Mary Jones spent 30 years as a data entry operator at Chicago’s Harold Washington Library hoping to someday retire on a modest city pension “in the low-30’s.”
If Mayor Rahm Emanuel is allowed to raise employee contributions by 29 percent and reduce cost-of-living benefits to save the Municipal Employees pension fund, Jones said her monthly annuity will shrink and her lifestyle will change dramatically.
“I would probably have to move out of my home in Chatham because I wouldn’t be able to afford it. I would probably have to move into an apartment and put off knee replacement surgery,” said Jones, 62.
“I have my mother living with me. I support my grandchildren. I have health issues of my own. If they go ahead with these cuts,that would truly squeeze me beyond what I can afford. They’re being unfair trying to put all the pressure on retirees. We worked long and hard and we were promised we would be taken care of.”
On Tuesday, Jones was one of a dozen current and former city employees named as plaintiffs in a lawsuit against the city, along with four unions that represent them: AFSCME Council 31, the Chicago Teachers Union, the Illinois Nurses Association and Teamsters Local 700.
They’re asking a Circuit Court judge to overturn the bill that saved the Municipal Employees and Laborers pension funds, citing the same clause in the Illinois Constitution at the core of the state pension reform case: that pension benefits promised to government employees “shall not be diminished or impaired.”
The state pension reform bill was recently overturned by a lower court and is now before the Illinois Supreme Court.
With costly pension changes scheduled to take effect on Jan. 1, the four city unions were not about to wait for that ruling.
City employees who belong to roughly 30 white collar and building trade unions would see their annual pension contributions rise by one-half of 1 percent over a five-year period beginning Jan. 1.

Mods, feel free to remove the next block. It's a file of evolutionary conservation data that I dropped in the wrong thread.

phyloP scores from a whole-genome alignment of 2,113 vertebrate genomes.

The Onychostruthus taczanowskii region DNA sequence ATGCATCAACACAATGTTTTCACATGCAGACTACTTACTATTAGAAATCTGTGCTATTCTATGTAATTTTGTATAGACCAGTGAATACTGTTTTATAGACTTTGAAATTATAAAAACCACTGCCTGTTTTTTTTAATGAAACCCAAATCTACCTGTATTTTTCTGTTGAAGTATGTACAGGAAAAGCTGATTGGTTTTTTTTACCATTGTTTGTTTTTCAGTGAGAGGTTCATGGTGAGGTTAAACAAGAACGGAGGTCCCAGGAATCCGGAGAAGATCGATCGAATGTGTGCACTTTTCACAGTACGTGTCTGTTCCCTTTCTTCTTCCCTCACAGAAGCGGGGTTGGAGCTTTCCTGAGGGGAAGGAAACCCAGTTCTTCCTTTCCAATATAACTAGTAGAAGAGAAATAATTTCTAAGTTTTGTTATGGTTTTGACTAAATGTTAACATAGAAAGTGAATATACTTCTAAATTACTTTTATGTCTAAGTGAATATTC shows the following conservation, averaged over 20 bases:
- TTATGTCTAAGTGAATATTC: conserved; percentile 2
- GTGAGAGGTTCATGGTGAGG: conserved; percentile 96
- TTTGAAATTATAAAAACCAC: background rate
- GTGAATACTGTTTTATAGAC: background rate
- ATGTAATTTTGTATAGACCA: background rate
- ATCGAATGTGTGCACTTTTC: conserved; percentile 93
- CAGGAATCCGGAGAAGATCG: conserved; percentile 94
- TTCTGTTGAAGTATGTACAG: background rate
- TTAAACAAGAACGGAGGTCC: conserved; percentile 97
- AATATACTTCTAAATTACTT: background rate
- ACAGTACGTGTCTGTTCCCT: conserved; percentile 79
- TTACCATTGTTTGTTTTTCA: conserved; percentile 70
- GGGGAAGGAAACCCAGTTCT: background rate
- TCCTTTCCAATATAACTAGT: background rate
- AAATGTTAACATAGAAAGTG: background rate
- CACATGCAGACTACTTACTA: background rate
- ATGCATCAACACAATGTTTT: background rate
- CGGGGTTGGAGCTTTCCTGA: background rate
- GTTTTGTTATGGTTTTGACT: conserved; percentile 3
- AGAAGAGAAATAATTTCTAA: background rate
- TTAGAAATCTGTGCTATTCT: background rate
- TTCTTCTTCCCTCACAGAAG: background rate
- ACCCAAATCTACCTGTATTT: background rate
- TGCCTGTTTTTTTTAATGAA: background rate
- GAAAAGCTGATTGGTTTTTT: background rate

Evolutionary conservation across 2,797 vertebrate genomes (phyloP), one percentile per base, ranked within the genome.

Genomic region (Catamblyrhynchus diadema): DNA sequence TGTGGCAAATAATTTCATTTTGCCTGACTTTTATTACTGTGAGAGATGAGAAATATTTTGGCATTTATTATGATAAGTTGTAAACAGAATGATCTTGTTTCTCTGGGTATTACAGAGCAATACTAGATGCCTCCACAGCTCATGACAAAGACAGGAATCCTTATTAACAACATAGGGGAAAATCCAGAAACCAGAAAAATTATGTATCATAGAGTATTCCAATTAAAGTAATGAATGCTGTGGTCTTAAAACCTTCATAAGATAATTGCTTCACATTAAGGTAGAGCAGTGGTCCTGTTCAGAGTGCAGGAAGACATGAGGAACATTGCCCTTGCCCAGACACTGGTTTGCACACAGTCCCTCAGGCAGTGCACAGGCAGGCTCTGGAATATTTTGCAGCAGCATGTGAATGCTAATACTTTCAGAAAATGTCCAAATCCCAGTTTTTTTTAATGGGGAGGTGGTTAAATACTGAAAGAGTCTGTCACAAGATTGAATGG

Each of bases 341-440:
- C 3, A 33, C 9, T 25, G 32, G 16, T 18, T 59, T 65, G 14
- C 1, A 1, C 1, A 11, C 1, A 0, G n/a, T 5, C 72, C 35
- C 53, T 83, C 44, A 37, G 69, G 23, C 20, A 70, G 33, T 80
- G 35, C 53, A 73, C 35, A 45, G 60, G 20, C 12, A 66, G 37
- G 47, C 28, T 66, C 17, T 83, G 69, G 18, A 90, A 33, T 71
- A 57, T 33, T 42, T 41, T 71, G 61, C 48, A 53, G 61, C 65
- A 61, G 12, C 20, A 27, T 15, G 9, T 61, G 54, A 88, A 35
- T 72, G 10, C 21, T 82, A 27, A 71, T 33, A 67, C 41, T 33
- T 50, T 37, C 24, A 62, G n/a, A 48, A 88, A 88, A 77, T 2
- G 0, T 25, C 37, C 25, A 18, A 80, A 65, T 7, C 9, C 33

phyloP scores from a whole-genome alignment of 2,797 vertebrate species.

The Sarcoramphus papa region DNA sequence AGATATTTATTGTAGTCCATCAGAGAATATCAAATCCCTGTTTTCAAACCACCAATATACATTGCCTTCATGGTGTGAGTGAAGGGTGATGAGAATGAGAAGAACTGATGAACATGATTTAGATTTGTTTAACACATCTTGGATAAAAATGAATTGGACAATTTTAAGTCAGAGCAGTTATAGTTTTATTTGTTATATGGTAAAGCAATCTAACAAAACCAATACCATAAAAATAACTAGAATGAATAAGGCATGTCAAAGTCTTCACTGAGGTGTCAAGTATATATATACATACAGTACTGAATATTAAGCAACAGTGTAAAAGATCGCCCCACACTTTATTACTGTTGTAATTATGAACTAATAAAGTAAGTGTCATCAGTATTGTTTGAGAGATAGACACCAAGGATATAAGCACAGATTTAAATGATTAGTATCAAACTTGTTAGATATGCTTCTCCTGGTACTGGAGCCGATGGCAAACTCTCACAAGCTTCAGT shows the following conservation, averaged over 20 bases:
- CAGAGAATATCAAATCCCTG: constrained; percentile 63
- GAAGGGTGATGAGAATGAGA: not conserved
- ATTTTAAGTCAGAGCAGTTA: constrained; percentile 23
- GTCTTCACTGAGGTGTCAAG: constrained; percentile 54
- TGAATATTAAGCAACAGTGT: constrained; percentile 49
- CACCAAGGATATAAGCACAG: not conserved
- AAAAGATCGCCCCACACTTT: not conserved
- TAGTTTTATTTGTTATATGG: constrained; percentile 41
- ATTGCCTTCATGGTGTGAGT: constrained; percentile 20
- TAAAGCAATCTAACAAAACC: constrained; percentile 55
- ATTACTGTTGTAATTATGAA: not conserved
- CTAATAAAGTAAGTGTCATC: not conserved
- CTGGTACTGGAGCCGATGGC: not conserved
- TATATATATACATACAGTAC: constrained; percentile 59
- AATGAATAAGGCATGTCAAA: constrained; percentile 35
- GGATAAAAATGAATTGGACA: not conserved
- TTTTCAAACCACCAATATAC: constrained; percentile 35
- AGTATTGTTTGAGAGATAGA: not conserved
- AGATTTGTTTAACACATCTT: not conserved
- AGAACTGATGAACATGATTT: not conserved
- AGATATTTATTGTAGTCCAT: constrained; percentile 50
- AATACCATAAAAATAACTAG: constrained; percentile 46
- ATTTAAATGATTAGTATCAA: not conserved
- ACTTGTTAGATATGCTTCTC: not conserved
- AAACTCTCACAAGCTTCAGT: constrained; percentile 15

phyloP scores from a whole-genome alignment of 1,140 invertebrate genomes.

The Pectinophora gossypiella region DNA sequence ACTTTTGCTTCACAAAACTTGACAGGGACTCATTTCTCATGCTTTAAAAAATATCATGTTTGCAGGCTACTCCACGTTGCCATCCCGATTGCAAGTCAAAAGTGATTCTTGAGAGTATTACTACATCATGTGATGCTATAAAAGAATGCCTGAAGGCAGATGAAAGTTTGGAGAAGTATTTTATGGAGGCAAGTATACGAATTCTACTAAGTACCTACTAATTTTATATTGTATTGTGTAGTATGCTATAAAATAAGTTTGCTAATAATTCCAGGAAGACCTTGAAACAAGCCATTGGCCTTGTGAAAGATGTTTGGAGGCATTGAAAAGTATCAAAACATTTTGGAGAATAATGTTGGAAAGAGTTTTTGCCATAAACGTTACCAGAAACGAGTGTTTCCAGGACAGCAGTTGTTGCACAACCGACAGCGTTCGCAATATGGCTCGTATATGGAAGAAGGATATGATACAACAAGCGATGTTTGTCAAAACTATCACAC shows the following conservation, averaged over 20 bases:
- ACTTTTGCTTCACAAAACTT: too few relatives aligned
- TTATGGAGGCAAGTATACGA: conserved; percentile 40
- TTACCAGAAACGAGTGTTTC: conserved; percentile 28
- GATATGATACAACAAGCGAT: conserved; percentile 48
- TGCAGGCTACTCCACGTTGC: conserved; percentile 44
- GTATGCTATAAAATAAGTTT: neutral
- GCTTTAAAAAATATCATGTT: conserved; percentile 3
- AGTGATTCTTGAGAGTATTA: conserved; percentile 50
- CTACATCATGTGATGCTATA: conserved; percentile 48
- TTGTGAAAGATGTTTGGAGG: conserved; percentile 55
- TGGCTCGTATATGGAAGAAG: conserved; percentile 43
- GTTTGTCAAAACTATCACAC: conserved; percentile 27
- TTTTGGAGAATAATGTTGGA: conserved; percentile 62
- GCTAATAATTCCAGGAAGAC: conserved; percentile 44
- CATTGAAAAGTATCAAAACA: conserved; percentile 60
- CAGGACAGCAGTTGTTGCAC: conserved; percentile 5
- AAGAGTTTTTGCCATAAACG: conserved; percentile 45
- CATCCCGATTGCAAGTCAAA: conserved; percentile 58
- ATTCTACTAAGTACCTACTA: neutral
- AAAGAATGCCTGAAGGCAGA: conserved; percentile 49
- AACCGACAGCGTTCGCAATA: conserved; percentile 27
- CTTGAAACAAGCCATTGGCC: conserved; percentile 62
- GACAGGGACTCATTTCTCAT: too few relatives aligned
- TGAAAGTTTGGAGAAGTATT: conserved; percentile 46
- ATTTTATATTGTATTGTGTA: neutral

Those employees currently contribute 8.5 percent of their annual paychecks to their pensions and are not eligible for Social Security. By 2019, they would contribute 11 percent.
Based on an average salary of $60,000, the increased contribution is expected to cost employees $300 more-a-year.
But that’s not the only sacrifice city employees will be required to make. They also will be asked to forfeit compounded cost-of-living adjustments that have been a driving force behind the city’s pension crisis.
Instead of getting annual, 3 percent cost-of-living increases compounded every year, they will get a simple, 3 percent increase or 50 percent of the consumer price index, whichever is less.
And they will get no increase in retirement benefits at all in 2017, 2019 and 2025. In addition, employees will be required to wait two years after retirement before becoming eligible for cost-of-living increases. That’s twice as long as they are required to wait today.
Anders Lindall, a spokesman for AFSCME Council 31, said the cost-of-living adjustment alone would reduce retiree benefits by 30 percent over the next 20 years.
Emanuel has argued that the Chicago pension reform bill is different from the state legislation because the city changes were agreed to by city unions.
On Tuesday, the mayor promised to stay the course, in spite of the legal challenge.
“I pledged as Mayor to address our pension funding shortfalls to protect the retirements of our workers and respect the hard work of our taxpayers. We believe [the legislation] — which does nothing short of ensuring the future of 61,000 city workers and retirees — is also compliant with the Illinois Constitution,” the mayor was quoted as saying in an emailed statement.
“Without this reform, these two funds will run out of money in just a matter of years, which is why we must defend this law to protect the future of our workers, retirees, and taxpayers.”
Plaintiffs attorney John Shapiro countered, “Our clients did not agree to any changes… People’s lives will be irreparably [harmed] if this takes effect. The law is unconstitutional. Therefore, we will seek to enjoin it… Employee and retiree benefits are protected absolutely under the pension protection clause of the Illinois. Constitution from any diminishment or impairment.”
Emanuel initially proposed raising property taxes by $250 million over five years to bankroll the city’s increased contribution to save the two funds.
He agreed to substitute a 56 percent increase in Chicago’s telephone tax for the city’s first-year contribution, only after Gov. Pat Quinn balked at a pre-election property tax hike.
City retirees have filed a separate lawsuit seeking to overturn Emanuel’s three-year phase-out of the city’s 55 percent subsidy for retiree health care. A final ruling in that case is expected in roughly six months.